Skip to main content

Frank and Celene Varasano call themselves conservative cruisers. Sure, their Fleming 78 can top 20 knots in a pinch, but as these retirees make their way up and down the U.S. coasts—which they’ve done eight separate years now—they generally cruise at around 10 knots. And only if the weather looks good. “Even trying to do a trip to Nantucket and back from New York when you have a week or two, it’s not the same as when you have the luxury of time,” Frank Varasano says. “Having the flexibility to do what you want, when you want, is absolutely huge.”

In addition to Newport, the Chesapeake Bay draws a number of cruisers traveling the coast. 

In addition to Newport, the Chesapeake Bay draws a number of cruisers traveling the coast. 

The Varasanos’ trawler (which they call simply V, because, “We think a lot of people try too hard with boat names”) is one among an increasing number of boats in the snowbird flock that spends winters in Florida and summers in New England or the Great Lakes. Right now, these snowbirds are either headed for or have already arrived in the South. More than a few of them have been stopping over at the increasing number of facilities that Safe Harbor Marinas has acquired up and down the coast. The company now owns and operates more than 115 marinas in 22 states, including the recently acquired Lauderdale Marine Center in Florida and Puerto Del Ray in Puerto Rico.

“They’re buying up marinas in very desirable areas where people want to go because there are either nice towns or the area is beautiful with natural resources, state parks, things like that,” says Capt. Cory Koch of the 114-foot Ocean Alexander Ziggy. He, too, makes regular runs up and down the coasts. “All the docks are either retrofitted or new, and the power sources are getting better at all these marinas. These boats require a lot of power; some older marinas can’t accommodate us.”


The Varasanos say they tend to mix Safe Harbor marinas into their itinerary along with other facilities and anchoring out, depending on what they feel like doing. “We do really pretty, secluded anchorages as well as towns, even cities, like Boston, where we go downtown,” Varasano says. “Wherever we can do a Safe Harbor, we like them. They tend to be upscale and well run. There are good people working in those marinas that we can count on.”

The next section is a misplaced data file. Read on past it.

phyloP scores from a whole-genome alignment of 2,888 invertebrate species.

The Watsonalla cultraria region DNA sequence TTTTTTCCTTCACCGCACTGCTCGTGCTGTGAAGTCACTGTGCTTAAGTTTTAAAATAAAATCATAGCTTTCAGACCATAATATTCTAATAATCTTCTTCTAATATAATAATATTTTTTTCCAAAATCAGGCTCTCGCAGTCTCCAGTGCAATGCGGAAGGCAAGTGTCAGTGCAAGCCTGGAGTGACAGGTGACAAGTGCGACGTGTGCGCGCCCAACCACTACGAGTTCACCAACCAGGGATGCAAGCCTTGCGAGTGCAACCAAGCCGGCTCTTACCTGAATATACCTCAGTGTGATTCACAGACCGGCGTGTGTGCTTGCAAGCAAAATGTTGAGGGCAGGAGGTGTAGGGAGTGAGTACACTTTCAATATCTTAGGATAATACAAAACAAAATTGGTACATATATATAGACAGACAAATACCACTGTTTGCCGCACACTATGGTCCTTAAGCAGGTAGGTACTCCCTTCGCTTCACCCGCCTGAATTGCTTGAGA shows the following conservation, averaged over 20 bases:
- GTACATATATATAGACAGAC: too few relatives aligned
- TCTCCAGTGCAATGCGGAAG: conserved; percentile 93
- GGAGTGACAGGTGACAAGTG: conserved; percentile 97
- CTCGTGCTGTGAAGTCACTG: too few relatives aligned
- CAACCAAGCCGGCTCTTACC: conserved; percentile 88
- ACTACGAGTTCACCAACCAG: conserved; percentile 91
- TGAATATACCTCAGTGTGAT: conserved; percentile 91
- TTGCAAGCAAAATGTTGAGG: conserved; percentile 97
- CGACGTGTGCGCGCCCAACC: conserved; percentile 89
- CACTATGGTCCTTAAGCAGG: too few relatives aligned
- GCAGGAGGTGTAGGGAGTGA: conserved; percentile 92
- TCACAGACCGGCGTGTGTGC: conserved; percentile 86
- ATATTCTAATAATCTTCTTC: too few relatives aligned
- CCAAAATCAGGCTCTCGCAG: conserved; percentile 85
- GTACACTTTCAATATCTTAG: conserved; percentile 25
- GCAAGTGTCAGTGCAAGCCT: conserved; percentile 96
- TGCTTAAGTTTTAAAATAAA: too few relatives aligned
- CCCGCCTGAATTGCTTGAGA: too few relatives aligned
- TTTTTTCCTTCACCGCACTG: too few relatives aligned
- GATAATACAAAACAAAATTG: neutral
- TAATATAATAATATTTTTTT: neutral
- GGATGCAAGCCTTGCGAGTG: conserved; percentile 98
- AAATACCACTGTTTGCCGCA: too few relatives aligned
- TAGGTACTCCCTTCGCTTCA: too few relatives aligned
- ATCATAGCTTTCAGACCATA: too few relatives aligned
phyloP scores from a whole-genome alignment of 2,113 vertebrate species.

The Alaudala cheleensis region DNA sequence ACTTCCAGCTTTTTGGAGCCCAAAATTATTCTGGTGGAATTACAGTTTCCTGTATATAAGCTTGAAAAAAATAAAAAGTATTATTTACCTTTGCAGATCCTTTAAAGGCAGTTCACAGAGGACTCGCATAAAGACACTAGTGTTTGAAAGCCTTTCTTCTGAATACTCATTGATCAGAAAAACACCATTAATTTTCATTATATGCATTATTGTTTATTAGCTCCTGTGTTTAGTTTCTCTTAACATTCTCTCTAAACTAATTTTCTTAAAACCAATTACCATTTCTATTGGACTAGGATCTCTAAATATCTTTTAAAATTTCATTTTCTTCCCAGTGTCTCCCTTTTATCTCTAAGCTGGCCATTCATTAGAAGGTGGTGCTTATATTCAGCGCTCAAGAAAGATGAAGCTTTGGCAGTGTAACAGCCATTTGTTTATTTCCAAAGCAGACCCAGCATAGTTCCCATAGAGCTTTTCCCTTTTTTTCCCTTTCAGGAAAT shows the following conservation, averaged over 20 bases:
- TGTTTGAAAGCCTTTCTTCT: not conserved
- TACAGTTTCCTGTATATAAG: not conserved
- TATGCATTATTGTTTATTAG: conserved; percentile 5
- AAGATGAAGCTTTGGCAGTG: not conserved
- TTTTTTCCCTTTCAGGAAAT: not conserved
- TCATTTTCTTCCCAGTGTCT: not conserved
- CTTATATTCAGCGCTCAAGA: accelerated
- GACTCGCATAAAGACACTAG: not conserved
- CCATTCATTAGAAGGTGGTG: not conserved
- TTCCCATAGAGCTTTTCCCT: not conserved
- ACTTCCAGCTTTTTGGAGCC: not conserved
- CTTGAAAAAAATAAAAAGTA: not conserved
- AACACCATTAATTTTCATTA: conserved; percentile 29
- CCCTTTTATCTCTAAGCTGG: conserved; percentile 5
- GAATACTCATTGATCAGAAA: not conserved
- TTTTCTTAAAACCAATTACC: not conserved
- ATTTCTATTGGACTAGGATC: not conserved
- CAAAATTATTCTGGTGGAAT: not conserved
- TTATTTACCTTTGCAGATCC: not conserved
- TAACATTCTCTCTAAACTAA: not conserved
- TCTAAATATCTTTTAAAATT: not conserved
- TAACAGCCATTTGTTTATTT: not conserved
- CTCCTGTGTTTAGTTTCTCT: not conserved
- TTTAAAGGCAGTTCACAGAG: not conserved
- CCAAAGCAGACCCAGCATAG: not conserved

Charleston City Safe Harbor in South Carolina is an example of a great city stop, Varasano says, calling it “a must” where they’ve tied up numerous times. The history and downtown life are this couple’s idea of the perfect blend.

“This year, we’ll stop there on the way down for a few days, but coming back up, we’re going to spend all of April there,” he says. “It has superb, New York-quality restaurants. It’s fun to just walk around in Charleston.”

Varasano says he’s very fussy about whose hands are on his boat at any given time, so he tries to hold off as much as possible on shipyard work until he gets to Fleming dealer Burr Yacht Sales in Edgewater, Maryland, or Stuart, Florida. The Maryland stop is one of his favorites, too, since he’s a United States Naval Academy graduate with friends in the area.

But if the boat is in New England and the work can’t wait, the couple heads to Safe Harbor Newport Shipyard in Rhode Island. Varasano trusts the staff there “because they’re a real yard with real capability.”

Charleston City Safe Harbor Marina in South Carolina is a popular stop for those who like a little city action.

Charleston City Safe Harbor Marina in South Carolina is a popular stop for those who like a little city action.

Koch says that for him, Newport is a favorite stop. Not just because the city is so walkable with a salty waterfront, but also because the Safe Harbor Newport Shipyard feels like a destination unto itself.